Climate change can drive animals into vulnerable state of low genetic diversity
An international team of researchers led by Charité – Universitätsmedizin Berlin has discovered that the alpine marmot has the least genetic diversity of any known animal to date. A genome study revealed that the species lost its genetic diversity during extreme climate events and has never been able to recover.
The alpine marmot is a large rodent from the squirrel family that lives in the high-altitude Alpine meadow. By sequencing the marmot’s genome, the researchers found that all of the individual animals were genetically very similar.
“We were very surprised by this finding. Low genetic diversity is primarily found among highly endangered species such as, for instance, the mountain gorilla,” said study lead author Dr. Markus Ralser. “Population numbers for the alpine marmot, however, are in the hundreds of thousands, which is why the species is not considered to be at risk.”
To investigate what may have driven these animals to such a fragile state, the researchers reconstructed the marmot’s genetic past using a computer-based analysis.
The study revealed that the alpine marmot lost its genetic diversity as a result of climate-related adaptations during the last ice age. The animals first adapted when they colonized the Pleistocene steppe at the beginning of the last ice age, and adapted again when the Pleistocene steppe disappeared toward the end of the ice age.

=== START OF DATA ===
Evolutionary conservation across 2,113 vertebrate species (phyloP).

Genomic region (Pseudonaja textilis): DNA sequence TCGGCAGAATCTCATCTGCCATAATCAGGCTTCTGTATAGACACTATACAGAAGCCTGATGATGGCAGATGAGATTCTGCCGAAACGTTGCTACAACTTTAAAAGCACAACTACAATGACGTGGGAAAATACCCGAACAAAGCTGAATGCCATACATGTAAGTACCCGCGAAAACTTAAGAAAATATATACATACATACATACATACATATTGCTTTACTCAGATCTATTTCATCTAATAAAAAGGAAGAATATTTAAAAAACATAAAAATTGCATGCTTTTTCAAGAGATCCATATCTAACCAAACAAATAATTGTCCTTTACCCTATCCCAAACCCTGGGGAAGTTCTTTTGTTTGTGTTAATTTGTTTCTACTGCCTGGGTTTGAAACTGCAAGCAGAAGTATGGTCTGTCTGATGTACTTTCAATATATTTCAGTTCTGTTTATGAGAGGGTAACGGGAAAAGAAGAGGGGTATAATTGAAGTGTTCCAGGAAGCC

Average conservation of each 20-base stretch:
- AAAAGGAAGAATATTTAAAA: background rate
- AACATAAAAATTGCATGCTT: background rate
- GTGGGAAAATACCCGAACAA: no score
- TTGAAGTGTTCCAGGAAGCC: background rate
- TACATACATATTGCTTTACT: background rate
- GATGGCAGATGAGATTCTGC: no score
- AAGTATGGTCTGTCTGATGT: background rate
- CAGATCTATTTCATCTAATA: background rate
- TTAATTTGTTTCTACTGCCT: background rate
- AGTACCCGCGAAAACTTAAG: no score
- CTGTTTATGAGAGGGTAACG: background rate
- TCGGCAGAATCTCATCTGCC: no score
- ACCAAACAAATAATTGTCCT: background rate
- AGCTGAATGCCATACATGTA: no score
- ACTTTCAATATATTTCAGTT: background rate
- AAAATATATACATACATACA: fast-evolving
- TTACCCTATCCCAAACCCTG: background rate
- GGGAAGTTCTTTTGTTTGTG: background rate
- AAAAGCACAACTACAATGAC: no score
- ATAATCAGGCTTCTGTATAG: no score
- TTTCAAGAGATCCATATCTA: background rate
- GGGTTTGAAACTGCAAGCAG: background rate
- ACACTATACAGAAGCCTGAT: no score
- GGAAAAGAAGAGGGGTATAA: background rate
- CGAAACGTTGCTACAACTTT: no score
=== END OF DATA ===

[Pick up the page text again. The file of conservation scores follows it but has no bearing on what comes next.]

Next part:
The team found evidence to suggest that the marmot’s adaptation to the colder temperatures resulted in longer generation time and a drop in the rate of genetic mutations. As a result, the animals were unable to regenerate their genetic diversity.
“Our study shows that climate change can have extremely long-term effects on the genetic diversity of a species. This had not previously been shown in such clear detail,” explained Dr. Ralser. “When a species displays very little genetic diversity, this can be due to climate events which occurred many thousands of years ago. It is remarkable that the alpine marmot managed to survive for thousands of years despite its low genetic diversity.”
“After all, a lack of genetic variation can mean a reduced ability to adapt to change, rendering the affected species more susceptible to both diseases and altered environmental conditions – including changes in the local climate.”
“We should take the results of the study seriously, as we can see similar warnings from the past. In the 19th century, the passenger pigeon was one of the most abundant species of land birds in the Northern Hemisphere, yet, it was completely wiped out within just a few years. It is possible that low genetic diversity played a role in this.”
The study is published in the journal Current Biology.
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Image Credit: Carole and Denis Favre-Bonvin